Catholic Civilian Board Member Told to Leave Panel
By Rita Ciolli
Newsday [Long Island NY]
December 16, 2003
A member of the civilian review board advising Bishop William Murphy on how to proceed against priests accused of sexually abusing minors said Tuesday that a top diocesan official told her to step down for speaking out in favor of settling the lawsuits brought by victims.
Lorraine Armet, a Lindenhurst child birth nurse, said she has kept the confidentiality of those proceedings. However, she will not continue to participate because she said Murphy is trying "to silence her" for siding with victims.
Responding to Armet's claims Tuesday, a spokeswoman for the Diocese of Rockville Centre first confirmed that the Rev. Robert Batule asked Armet to leave the board because she spoke with the media in violation of a verbal agreement not to have any contact with the press. While Armet had asked Batule to put the dismissal in writing, spokeswoman Joanne Novarro said she did not know whether Murphy would be sending a letter to Armet. However, she said Batule acted for the diocese because he is the bishop's representative to the board.
At that point, the diocese was not aware that Armet was speaking at a Parents For Megan's Law news conference today in Stony Brook. The group's leader, Laura Ahearn, has called for Murphy's resignation because she says he was part of a clerical establishment in the Archdiocese of Boston where he was second in command and failed to put adequate polices to protect children in place on Long Island.
Novarro later called back to say Batule told her there would be no letter to Armet. "The bishop said he is not going to remove her, he is not going to put it in writing," said Novarro, quoting Batule. Novarro said she didn't know why Batule did not initially reveal that he was overruled by Murphy.
"I feel like they are really playing games now," Armet said. "Father Batule was very curt and to the point. He made no bones about it. All off a sudden the story has changed," she added. "They are trying to silence me."
Armet said the diocese intended all along to fire her because neither she nor her husband, Ronald, who is also a member of the 11-person board, received the latest mailing with details of the January meeting that was sent to other board members. "If the bishop wanted me to stay on the board, why did they stop communicating with me?" Armet asked.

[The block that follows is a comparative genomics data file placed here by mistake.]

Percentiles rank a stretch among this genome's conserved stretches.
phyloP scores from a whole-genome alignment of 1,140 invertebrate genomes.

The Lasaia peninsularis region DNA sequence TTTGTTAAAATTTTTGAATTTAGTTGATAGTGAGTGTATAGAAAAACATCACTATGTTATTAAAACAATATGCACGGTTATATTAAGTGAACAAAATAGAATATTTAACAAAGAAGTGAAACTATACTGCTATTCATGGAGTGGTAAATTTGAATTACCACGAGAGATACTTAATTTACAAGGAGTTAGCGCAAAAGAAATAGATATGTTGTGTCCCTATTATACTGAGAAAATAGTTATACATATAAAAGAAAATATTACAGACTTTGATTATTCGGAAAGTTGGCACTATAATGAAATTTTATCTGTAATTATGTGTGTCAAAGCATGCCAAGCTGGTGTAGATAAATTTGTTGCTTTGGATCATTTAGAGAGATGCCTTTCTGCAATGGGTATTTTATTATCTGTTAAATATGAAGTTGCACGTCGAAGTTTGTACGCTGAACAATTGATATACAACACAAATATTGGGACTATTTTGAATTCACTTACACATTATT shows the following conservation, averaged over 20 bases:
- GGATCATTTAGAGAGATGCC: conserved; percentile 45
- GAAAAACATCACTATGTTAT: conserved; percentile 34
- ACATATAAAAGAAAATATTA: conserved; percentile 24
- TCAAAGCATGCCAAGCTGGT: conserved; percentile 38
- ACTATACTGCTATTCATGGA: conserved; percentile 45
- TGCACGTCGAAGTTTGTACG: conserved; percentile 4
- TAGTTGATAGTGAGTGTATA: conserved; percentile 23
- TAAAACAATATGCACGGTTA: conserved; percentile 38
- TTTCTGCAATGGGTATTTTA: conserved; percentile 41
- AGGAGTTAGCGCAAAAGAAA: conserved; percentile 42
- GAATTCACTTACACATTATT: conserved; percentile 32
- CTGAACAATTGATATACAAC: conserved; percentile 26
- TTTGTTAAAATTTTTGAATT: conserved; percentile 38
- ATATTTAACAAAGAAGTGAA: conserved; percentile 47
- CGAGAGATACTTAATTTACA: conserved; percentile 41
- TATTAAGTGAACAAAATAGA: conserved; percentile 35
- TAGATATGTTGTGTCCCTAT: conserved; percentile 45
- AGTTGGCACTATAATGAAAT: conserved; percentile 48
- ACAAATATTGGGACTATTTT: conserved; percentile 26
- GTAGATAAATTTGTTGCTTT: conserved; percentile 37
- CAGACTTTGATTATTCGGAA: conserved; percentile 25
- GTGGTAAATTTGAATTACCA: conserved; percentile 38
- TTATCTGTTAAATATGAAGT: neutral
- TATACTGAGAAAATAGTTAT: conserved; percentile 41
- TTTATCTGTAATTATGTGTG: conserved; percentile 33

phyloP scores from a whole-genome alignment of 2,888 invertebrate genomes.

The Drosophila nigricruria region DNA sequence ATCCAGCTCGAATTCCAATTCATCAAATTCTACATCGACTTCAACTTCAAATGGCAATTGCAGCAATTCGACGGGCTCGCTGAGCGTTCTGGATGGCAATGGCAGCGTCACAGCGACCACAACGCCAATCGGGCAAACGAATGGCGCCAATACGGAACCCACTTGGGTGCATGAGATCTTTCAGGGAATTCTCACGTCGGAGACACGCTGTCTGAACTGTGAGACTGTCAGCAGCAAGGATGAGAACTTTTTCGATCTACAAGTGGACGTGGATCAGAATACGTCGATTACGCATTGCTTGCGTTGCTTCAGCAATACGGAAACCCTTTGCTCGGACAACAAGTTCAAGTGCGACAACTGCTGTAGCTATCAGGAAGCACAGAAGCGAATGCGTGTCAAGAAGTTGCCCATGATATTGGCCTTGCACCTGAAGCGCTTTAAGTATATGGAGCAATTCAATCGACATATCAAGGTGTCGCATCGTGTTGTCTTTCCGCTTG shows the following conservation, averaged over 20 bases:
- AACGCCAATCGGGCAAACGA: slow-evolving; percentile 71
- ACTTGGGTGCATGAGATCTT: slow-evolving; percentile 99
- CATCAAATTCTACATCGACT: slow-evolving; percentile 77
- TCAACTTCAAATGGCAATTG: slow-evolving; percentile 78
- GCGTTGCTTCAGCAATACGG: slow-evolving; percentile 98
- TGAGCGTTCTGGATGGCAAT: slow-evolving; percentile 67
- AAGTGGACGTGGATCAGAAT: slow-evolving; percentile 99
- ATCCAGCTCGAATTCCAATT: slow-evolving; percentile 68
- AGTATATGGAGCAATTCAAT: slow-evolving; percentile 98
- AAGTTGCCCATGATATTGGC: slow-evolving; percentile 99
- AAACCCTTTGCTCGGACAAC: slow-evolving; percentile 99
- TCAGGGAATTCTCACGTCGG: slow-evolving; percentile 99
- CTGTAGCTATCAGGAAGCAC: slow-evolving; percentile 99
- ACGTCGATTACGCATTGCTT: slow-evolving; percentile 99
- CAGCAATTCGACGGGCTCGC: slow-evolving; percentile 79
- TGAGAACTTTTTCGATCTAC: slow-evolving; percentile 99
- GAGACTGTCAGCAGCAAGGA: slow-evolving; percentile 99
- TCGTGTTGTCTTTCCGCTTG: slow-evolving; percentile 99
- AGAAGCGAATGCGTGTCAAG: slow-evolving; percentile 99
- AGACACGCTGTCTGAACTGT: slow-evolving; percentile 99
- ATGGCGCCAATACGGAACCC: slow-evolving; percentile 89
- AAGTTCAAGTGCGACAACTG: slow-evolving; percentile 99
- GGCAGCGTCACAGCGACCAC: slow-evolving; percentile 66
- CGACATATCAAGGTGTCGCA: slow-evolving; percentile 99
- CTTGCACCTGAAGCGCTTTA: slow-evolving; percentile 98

Novarro responded: "That may just be the mail."
The dispute began early this month when Armet joined victims' groups at a demonstration at St. Agnes Cathedral because she was outraged that the diocese chose to deny any sexual abuse of minors had occurred when it filed its answer last month to the lawsuits filed by 45 people who said they were abused by priests.
Armet said she and her husband were recommended to the diocese after the U.S. Bishops agreed in May 2002, to appoint oversight boards to quell the outrage over the revelations of abuse by priests and the cover-up by bishops. "They were looking for a couple who were parents," Armet said. "I am a nurse and I also work with the youth program in my diocese. My husband is a retired Suffolk police officer and a Protestant."
Armet praised her colleagues on the review board and its work and said she and her husband would have liked to continue serving. Asked if Long Island Catholics should have concerns about the integrity of the review board, Armet said, "No," that her problems were with the top administration of the diocese. "They should be concerned about the integrity of the chancery," she said.
The dispute comes at a critical juncture for the administrators of the diocese. The National Review Board set up by the U.S. Bishops is in the process of auditing all the procedures put in place to deal with the sexual abuse of minors. The results are scheduled to be released on Jan. 6. Bill Ryan, a spokesman for the board, last night said he didn't know if the dispute with Armet would be examined by the auditors as part of its evaluation.
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